Some Days Feel Like a Circus
Twenty-four hours in a day. Take away part of that for sleeping (hopefully) and you are left with what feels like an absolute full-on circus (not necessarily bad, just busy!) for the other sixteen to eighteen hours. Especially work days, though weekends with young ones can be a challenge also. And, let’s face it, it’s easier to juggle things some days versus others. Being a ringmaster in one’s life tends to take on a life of its own, if we allow it. Here, there…this, that….here, there…this, that….around and around we go.
I would venture to say that in society in general these days, things have become increasingly more busy than ever before. At times, I think it would have been a much simpler life to have lived in the late 1800’s, early 1900’s like my grandparents did. No doubt about it that physically speaking, their work was much more difficult than most of ours, but in a way, living off of the land the way they did, seems a lot less complicated in so many other ways. While we have created a life of many conveniences for ourselves over the past hundred years, it has become somewhat inconvenient in the sense that it has created more choice, more possibilities, more decisions, more events, more things–more that requires more of our time and attention. Do you know what I mean? That being said, would I really like to go back to the days when laundry was handwashed, most food was handmade from scratch (tasty and healthy, but A LOT of work for twelve children, as was the case for my grandma), outside chores were a constant, walking everywhere regardless of the snow and cold (prevalent here in Canada) was a necessity, etc.? Honestly, probably not. But, I do see the value in how time was spent. More often than not, our time is spent going from here to there, and there to here; whereas in previous generations time was spently mostly in the ‘here’. Going ‘there’ back then was a big trip. Maybe only for a momentous occasion. If ‘there’ was even an option.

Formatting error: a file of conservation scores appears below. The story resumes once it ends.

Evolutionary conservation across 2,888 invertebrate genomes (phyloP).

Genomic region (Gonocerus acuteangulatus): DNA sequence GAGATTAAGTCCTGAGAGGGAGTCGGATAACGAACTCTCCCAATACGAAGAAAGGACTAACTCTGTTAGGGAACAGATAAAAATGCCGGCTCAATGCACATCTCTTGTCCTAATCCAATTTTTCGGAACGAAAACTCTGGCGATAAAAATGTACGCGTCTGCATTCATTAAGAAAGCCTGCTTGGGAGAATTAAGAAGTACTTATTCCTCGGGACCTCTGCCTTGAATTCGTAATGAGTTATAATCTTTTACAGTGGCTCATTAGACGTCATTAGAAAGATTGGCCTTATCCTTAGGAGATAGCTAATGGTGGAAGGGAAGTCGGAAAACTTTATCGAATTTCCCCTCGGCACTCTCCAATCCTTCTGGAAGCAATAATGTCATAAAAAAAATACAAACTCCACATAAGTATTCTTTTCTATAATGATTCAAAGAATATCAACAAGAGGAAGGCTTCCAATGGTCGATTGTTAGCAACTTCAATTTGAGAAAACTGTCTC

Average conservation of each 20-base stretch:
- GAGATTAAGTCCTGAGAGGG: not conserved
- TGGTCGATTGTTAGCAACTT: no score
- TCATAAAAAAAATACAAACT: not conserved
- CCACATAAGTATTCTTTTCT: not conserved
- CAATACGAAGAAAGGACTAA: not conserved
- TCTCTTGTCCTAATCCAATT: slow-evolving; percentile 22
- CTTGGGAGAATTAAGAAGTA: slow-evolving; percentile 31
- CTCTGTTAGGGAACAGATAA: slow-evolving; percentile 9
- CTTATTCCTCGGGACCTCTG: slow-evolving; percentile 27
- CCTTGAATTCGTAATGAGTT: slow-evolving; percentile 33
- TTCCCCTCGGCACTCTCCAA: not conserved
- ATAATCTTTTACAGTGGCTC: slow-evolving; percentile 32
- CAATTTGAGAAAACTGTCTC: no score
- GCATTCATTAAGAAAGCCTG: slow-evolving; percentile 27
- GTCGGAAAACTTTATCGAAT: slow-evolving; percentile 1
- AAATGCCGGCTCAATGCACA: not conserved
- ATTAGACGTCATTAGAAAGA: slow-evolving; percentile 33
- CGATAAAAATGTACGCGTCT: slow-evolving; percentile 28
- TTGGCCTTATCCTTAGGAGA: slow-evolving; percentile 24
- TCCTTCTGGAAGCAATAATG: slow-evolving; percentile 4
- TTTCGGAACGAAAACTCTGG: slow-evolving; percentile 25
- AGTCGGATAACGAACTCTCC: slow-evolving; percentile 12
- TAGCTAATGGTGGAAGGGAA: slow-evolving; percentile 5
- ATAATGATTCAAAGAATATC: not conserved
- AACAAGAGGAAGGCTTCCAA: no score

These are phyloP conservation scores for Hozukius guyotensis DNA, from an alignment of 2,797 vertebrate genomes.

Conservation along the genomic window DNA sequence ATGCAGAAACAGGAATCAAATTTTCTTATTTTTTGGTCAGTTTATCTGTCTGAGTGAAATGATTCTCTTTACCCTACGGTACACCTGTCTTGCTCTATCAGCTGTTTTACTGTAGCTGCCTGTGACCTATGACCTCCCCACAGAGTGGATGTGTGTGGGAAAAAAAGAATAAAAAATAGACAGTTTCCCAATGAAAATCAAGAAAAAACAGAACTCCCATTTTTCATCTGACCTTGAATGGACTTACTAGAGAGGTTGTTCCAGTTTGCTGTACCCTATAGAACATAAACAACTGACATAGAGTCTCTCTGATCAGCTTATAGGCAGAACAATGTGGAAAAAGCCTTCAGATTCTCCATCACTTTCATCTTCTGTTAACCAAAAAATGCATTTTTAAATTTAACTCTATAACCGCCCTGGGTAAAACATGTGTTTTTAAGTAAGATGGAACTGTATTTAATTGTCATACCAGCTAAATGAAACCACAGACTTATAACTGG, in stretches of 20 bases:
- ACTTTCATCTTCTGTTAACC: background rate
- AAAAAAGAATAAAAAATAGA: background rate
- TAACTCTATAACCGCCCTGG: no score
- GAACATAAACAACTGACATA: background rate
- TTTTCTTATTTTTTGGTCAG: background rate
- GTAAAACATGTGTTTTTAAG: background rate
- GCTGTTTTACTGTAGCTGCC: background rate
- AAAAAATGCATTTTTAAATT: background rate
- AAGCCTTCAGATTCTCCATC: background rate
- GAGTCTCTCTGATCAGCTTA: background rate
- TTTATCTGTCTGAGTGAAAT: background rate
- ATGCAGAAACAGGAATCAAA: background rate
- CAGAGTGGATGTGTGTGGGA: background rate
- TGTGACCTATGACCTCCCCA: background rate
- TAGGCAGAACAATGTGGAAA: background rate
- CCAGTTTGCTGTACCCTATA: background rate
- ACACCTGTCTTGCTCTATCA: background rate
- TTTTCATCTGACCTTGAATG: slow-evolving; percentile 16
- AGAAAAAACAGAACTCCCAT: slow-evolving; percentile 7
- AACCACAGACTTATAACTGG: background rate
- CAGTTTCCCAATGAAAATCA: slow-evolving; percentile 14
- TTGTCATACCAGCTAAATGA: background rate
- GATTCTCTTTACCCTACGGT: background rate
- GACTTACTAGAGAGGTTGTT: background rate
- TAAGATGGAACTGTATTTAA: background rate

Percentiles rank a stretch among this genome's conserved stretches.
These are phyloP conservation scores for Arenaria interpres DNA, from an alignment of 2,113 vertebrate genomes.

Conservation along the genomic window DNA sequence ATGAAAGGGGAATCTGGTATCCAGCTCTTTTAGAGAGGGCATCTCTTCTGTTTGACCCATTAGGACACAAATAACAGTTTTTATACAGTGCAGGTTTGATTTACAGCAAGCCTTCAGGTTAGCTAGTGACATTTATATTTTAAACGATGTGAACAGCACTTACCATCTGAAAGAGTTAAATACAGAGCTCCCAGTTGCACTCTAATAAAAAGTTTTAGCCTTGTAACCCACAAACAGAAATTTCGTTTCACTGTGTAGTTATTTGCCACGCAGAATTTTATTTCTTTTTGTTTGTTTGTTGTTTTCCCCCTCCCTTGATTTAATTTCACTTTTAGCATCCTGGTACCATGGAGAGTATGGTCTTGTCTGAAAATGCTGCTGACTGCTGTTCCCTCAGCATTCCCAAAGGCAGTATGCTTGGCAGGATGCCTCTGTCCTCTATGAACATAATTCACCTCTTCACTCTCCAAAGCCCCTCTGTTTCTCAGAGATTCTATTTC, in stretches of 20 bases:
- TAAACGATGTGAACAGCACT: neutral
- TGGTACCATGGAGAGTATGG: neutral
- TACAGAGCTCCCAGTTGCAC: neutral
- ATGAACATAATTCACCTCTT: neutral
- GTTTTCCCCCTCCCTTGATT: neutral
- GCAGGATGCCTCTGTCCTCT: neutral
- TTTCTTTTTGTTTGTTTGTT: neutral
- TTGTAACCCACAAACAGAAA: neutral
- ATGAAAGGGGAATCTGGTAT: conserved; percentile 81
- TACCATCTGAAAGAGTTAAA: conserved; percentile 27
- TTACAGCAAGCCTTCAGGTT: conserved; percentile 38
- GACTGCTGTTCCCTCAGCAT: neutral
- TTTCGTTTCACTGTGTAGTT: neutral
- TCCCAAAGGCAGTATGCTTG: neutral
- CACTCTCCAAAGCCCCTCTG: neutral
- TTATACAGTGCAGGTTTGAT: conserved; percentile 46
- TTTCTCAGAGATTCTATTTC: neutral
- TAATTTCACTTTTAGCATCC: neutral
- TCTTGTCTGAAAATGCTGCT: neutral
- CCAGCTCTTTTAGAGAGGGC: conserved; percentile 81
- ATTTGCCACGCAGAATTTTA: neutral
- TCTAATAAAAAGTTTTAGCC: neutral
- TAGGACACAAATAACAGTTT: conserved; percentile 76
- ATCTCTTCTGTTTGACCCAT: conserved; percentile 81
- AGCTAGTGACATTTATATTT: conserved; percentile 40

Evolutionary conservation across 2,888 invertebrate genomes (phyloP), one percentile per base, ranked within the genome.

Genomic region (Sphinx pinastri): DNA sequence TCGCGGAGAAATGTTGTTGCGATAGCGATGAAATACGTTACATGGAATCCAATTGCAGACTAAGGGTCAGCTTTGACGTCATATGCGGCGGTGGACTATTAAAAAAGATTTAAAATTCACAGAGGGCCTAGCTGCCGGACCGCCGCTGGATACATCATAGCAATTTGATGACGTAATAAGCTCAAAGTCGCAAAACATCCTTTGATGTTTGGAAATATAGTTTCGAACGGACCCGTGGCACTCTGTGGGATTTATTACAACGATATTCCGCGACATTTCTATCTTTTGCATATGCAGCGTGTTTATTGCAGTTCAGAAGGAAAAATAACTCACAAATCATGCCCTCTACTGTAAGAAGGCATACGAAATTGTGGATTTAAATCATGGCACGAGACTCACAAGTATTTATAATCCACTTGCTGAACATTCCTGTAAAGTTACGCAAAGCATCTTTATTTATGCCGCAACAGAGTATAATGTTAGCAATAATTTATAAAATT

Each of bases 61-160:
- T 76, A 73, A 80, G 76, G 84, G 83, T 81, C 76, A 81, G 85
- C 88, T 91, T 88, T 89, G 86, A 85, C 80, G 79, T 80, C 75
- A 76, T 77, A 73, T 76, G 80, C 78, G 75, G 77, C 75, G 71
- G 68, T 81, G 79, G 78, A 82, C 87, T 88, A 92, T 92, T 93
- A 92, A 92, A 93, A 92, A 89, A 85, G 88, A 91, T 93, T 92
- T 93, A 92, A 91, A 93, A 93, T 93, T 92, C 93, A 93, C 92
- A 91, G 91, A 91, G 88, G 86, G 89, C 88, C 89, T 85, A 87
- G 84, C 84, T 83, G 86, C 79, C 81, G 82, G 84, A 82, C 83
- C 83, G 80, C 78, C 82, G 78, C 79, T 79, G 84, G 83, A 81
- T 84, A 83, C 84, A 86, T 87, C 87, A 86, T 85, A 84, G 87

Just remember that you are the ringmaster in your own life and similar to a real circus, there is time in between acts; albeit, not much in some instances, but there is always the intermission to look forward to and I would highly advise taking in the popcorn, cotton candy and soda that comes with it (okay, well only every now and again from a physical health perspective, but certainly an important piece mentally). The point is that we have to make sure we recognize that in order to participate in the next act, the downtime is imperative; otherwise, the three rings become two, then one, then none. None means zero, non-existent. Not what we are hoping for, right?! Hence, my reason for typing out this blog at this very moment. Downtime. Me time. Hopefully, your reading this is, ‘You time’. Re-charge time. For the next act. For the next show. God-willing. See ya at the intermission. I’ll be munching on my bucket of freshly popped corn–hold the extra butter.